Boodle's Club, on St James's Street in London, was founded in 1762, and nowhere can you feel that history more keenly than in head chef Stephen Carter's tiny office, tucked away in the rabbit warren of kitchen corridors underground.
Bursting with cookbooks from the great and the good, with papers everywhere and pots of truffle mustard on the desk, the office feels like the nerve centre for the properly meticulous organisation of such a historic institution. A certificate referencing the great Escoffier hints at Carter's own career pedigree, the French-inspired cooking that underlines his entire approach, and the training that he considers key to the club's ethos.
Fittingly, he has just returned from a two-day trip to iconic Paris market Rungis with 10 trainee chefs from across London clubs, plus three representatives from his key supplier - Mowers Food Service. The trip formed part of his overall training ambitions to nurture the next generation of club chefs.
Carter holds regular workshops and trips both in-house and out as part of the Young Chefs Education Initiative. The group unites trainees - who do not need to be young in age, just young in terms of training - from more than 20 participating London clubs. It allows them to network, bounce ideas off each other and discover the secrets of great club cooking.
The chefs - the youngest, 17-year-old Michael James Macfarlane, is Carter's own first-year apprentice at Boodle's - were guided round Rungis by Xavier Crenn of Rungis Quality Foods, who is a "godfather" of the market.
Arriving in the small hours of the morning, the students walked round each market hall and visited three typically French restaurants over the weekend. Being able to see, touch, smell and taste fresh produce, sometimes entirely unfamiliar products, is central to the training that Carter considers paramount to their development as future club chefs.
Stephen Carter, second from right
"Rungis is the market in Europe," he says. "They get to pick up produce they wouldn't normally see, and they remember that - the different smells, textures and colours. We want them to understand the ingredients a bit more, and the love, care and attention that have gone into them. If you respect the ingredient, it will respect you back. That's the secret to cooking, I think."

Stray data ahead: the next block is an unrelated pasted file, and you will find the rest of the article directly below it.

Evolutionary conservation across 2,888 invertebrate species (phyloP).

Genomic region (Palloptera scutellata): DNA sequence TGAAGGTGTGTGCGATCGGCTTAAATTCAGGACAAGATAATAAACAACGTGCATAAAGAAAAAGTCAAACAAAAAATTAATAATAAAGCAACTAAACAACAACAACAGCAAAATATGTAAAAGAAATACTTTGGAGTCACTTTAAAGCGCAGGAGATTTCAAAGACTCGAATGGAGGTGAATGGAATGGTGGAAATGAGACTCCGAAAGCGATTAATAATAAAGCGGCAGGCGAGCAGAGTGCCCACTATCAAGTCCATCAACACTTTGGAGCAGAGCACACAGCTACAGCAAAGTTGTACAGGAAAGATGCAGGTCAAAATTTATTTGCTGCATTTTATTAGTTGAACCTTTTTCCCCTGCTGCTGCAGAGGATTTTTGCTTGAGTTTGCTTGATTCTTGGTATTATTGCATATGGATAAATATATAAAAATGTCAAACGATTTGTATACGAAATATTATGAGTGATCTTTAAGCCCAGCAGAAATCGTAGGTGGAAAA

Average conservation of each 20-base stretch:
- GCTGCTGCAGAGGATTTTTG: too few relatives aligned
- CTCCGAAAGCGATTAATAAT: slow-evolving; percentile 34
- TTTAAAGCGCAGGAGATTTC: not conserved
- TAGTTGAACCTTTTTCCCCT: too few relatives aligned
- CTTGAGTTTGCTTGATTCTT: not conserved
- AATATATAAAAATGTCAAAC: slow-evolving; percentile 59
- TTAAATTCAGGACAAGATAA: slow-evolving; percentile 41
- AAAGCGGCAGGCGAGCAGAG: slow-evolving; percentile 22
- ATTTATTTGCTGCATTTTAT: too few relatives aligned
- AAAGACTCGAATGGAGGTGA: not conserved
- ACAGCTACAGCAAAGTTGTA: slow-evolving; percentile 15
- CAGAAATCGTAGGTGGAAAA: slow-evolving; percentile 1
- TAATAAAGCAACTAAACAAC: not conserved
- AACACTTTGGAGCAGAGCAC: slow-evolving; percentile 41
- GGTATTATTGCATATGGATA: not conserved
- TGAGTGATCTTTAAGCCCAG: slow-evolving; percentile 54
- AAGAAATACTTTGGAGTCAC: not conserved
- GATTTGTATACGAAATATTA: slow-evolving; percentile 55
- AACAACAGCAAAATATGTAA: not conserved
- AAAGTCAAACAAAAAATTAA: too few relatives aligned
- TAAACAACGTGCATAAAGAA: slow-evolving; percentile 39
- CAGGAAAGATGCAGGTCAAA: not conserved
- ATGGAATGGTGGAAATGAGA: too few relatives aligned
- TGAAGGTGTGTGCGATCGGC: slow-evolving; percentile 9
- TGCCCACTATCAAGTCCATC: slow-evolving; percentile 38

The trip, which included a taster of sweet wine and foie gras, also took the chefs to some typical French restaurants, including seafood institution La Marée, which is within the market itself.
"That means they've seen the product, get inspired, and get to experience what the end user has as well, all in one go," explains Carter. "It's like two spoons of sugar - you're getting a high from it all the time."
Inspired and encouraged, the chefs came home full of ideas and with friends they might never have met otherwise. A Young London Chefs Facebook group has been set up by the trainees, who use it to keep in touch and share recipes born from their experiences in Paris.
"If they didn't learn anything else, that would have been enough," says Carter. "It opened their learning environment, allows them to check in with other people. It's formed a little group of stars who will probably, hopefully, be best friends for life from that experience."
It's not only about friendship and ideas: it's also about networking and keeping alive the great, historic traditions of the London clubs.
"Linking between the clubs not only makes my life easier, it is about this industry carrying on," explains Carter. "I love it, and I want to steer our youngsters in the right way. We have a good reputation for our training. One of Andrew Fairlie's first jobs was at Boodle's, and he's not done badly!"
'A bit frightening'
Boodle's itself was the testing ground for Carter's own chefs to get a place on the Paris trip. For this trip, Carter asked the two eligible trainees to cook him a dish that focused on simplicity and seasonality, to show off what they could do when pushed outside their comfort zone.
"I wanted it to be a bit frightening so they gain confidence from it," Carter says. "You only gain confidence from falling into the deep end."